Electronic Products & Technology

Choosing inductors for energy efficient power applications

Energy efficiency can be as much about the inductors as the circuit topology

April 4, 2022  By Len Crane, senior technologist, Coilcraft

In high frequency dc-dc converters, power inductors filter out the ac ripple current superimposed on the dc output. Whether the converter steps the voltage down – buck – or steps the voltage up – boost – or both up and down – SEPIC, the inductor smooths the ripple to provide a pseudo-dc output.

For battery powered applications, battery life is extended by improving the efficiency of the entire power supply circuit, and inductor efficiency is often a major consideration in the design. Careful consideration of inductor efficiency can mean the difference between having your battery work when you need it and having to stop in the middle of an important task to plug it into a charger.

Inductor efficiency is highest when the combination of core and winding losses are the lowest. Therefore, the goal of highest efficiency is met by selecting an inductor that provides sufficient inductance to smooth out the ripple current while simultaneously minimizing losses. The inductor must pass the current without saturating the core or over-heating the winding.

Accurately predicting core and winding loss of an inductor can be complicated. Core loss depends on several factors, such as peak-peak ripple current, ripple current frequency, core material, core size, and turn count. The required ripple current and ripple current frequency are application-dependent, while the core material, core size, and turn count are inductor-dependent.

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The most commonly-used equation to characterize core loss is the Steinmetz equation:

Pcore = K(f)x(B)y Where:

Pcore = power loss in the core

K, x, y = core material constants

F = frequency

B = flux density

This equation shows that core loss depends on frequency (f) and flux density (B). Flux density depends on ripple current, so both are application-dependent variables. It also shows that the core loss is inductor-dependent, where the core material determines the K, x, and y constants. Note that flux density is also a function of the core area (Ae) and the number of turns (N), therefore core loss is both application-dependent and inductor-dependent.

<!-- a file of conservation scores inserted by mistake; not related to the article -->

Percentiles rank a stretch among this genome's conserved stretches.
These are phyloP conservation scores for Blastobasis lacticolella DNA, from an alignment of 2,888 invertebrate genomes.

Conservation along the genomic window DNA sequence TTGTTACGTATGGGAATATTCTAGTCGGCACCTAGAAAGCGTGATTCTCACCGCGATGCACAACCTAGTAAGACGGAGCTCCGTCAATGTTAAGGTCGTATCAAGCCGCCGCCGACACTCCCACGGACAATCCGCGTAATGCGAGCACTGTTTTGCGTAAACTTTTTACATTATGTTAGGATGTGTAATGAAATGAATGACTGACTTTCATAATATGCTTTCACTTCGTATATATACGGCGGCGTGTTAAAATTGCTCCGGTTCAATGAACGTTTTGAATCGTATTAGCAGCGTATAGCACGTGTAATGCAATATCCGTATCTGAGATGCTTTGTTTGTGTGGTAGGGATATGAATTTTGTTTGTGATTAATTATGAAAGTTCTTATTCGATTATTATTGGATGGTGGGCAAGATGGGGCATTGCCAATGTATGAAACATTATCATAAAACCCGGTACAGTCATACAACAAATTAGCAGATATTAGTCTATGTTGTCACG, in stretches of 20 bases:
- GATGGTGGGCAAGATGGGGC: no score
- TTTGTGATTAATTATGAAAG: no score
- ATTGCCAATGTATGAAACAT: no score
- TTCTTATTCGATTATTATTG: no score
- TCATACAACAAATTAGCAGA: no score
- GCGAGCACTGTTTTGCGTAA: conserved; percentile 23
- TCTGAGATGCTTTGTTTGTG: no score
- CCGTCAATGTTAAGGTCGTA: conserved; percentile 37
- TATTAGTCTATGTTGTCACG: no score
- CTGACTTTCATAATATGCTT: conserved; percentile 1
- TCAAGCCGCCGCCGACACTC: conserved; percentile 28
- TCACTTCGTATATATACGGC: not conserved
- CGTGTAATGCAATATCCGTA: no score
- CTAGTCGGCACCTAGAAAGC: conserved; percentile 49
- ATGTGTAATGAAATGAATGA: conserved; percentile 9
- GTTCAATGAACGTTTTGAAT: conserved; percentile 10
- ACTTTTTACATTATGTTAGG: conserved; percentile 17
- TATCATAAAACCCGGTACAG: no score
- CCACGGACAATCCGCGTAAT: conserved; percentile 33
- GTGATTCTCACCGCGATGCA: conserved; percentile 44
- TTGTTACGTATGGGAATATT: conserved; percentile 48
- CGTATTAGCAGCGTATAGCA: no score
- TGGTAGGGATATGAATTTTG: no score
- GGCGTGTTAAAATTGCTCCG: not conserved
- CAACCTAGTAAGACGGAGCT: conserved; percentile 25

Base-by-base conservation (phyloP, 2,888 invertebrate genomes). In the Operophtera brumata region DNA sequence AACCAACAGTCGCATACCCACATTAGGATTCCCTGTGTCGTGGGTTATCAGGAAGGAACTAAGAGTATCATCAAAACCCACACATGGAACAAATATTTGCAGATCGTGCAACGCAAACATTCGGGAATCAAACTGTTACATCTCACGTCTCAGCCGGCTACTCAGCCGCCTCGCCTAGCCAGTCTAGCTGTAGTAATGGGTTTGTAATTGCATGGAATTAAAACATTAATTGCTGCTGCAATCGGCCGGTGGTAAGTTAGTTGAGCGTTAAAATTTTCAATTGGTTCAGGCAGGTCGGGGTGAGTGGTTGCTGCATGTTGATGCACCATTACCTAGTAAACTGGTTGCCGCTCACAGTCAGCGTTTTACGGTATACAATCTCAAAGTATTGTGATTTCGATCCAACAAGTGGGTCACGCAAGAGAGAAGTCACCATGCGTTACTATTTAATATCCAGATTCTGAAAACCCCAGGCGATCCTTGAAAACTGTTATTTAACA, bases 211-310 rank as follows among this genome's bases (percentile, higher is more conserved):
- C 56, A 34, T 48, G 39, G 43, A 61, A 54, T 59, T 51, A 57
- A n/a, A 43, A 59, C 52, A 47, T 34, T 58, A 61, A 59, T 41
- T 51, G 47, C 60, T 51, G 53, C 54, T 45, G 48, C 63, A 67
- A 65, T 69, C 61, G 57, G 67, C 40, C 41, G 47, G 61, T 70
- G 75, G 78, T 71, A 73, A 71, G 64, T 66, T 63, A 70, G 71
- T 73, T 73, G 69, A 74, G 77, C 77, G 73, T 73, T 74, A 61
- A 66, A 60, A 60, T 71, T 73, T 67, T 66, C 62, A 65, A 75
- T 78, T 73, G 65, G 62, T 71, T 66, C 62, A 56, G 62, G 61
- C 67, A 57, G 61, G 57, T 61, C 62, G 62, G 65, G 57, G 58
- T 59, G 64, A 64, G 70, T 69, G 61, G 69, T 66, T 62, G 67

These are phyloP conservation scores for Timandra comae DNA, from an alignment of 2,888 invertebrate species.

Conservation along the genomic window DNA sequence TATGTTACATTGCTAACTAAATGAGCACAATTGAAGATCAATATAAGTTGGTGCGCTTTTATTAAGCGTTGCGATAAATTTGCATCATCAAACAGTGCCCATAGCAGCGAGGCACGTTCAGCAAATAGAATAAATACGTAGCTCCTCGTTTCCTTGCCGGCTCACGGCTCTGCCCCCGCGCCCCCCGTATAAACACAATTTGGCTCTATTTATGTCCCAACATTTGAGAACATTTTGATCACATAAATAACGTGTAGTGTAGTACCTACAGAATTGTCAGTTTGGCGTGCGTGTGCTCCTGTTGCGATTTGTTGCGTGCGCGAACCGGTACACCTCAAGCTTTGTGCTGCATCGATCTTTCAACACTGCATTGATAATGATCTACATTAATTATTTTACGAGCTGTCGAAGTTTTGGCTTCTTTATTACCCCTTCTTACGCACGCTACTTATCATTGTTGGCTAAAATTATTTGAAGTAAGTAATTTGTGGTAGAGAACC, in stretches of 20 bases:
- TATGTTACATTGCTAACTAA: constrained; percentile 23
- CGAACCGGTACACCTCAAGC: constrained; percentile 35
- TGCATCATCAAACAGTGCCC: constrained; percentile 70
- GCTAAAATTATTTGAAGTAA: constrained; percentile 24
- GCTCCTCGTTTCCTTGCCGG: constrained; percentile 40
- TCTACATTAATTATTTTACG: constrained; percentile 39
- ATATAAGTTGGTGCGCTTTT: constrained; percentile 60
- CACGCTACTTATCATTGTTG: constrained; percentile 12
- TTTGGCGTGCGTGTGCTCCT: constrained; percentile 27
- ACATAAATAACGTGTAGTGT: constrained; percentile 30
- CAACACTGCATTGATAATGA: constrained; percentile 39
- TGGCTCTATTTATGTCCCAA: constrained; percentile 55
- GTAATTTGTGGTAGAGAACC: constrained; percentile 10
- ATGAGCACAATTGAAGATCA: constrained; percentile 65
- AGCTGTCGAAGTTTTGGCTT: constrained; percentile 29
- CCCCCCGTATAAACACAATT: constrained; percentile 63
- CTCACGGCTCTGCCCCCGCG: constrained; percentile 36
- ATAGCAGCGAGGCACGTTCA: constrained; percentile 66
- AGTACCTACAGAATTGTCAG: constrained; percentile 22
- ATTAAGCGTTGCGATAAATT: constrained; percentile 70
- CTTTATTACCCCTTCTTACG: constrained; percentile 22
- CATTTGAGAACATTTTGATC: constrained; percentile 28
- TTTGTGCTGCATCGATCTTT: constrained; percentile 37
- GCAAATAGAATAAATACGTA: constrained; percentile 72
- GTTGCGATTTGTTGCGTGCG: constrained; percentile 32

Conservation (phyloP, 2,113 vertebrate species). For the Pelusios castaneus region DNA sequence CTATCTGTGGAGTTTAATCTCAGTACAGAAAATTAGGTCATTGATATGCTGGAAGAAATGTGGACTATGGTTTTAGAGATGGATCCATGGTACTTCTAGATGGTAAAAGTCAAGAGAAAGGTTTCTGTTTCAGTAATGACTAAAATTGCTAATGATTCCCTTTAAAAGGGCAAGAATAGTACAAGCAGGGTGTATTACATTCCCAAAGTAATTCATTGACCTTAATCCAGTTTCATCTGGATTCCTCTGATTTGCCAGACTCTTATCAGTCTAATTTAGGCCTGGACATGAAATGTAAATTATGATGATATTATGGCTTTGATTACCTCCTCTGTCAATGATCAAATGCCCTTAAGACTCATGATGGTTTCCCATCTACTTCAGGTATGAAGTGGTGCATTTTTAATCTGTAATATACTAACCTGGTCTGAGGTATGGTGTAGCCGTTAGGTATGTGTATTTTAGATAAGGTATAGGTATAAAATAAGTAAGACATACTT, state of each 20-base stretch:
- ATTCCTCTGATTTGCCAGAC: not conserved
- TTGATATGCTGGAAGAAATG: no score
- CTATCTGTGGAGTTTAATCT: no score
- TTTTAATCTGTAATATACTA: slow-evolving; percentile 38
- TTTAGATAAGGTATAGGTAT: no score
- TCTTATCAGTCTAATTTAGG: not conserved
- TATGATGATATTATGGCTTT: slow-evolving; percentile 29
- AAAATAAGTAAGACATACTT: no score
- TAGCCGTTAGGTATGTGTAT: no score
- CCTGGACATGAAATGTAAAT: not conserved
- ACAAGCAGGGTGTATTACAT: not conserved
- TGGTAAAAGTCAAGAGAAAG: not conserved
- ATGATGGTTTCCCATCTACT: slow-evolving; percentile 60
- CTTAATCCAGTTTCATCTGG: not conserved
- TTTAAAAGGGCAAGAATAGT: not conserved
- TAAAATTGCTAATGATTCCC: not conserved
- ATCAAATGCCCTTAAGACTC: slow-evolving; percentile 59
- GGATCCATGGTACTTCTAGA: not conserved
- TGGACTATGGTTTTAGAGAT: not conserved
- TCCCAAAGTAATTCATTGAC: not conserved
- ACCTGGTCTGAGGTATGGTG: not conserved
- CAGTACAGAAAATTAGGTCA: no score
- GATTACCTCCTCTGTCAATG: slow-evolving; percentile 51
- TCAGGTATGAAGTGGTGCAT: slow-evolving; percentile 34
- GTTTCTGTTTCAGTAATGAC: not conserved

By comparison, dc winding loss is simple to calculate: Pdc = Idc2 × DCR

Where:

Pdc = dc power in Watts dissipated

Idc = Effective dc (rms) value of the inductor current.

DCR = dc resistance of the inductor winding

The ac winding loss is more complicated and may include the effects of increased resistance at higher frequency due to both skin effect and proximity effect. ESR (effective series resistance) or ACR (ac resistance) curves may show some of the increased resistance at higher frequency, however, these curves are typically made at very low current levels, so they do not capture current-dependent (core) loss. They are also subject to possible misinterpretation.

For example, consider the ESR vs frequency curve shown in Figure 1, which indicates that the ac resistance looks very high above 1MHz. This strongly suggests that this part would have very high ac loss. However, it has been observed that inductors with typical curves like this have performed very well in actual converters – much better than would be suggested by these curves.

Consider a buck converter that has an output of 5V at 0.3A (1.5 Watts). Selecting a 10µH Coilcraft inductor with a typical ESR vs frequency as shown in Figure 1, shows an ESR of about 0.8 Ohms at 250 kHz operation. The average inductor current equals the load current: 0.3A.

Fig. 1

We can calculate the loss in the inductor as I2R = (0.3 A)2 × (0.8Ω) = 0.072 W. 0.072 W ÷ 1.5 W = about 5% of output power lost in the inductor.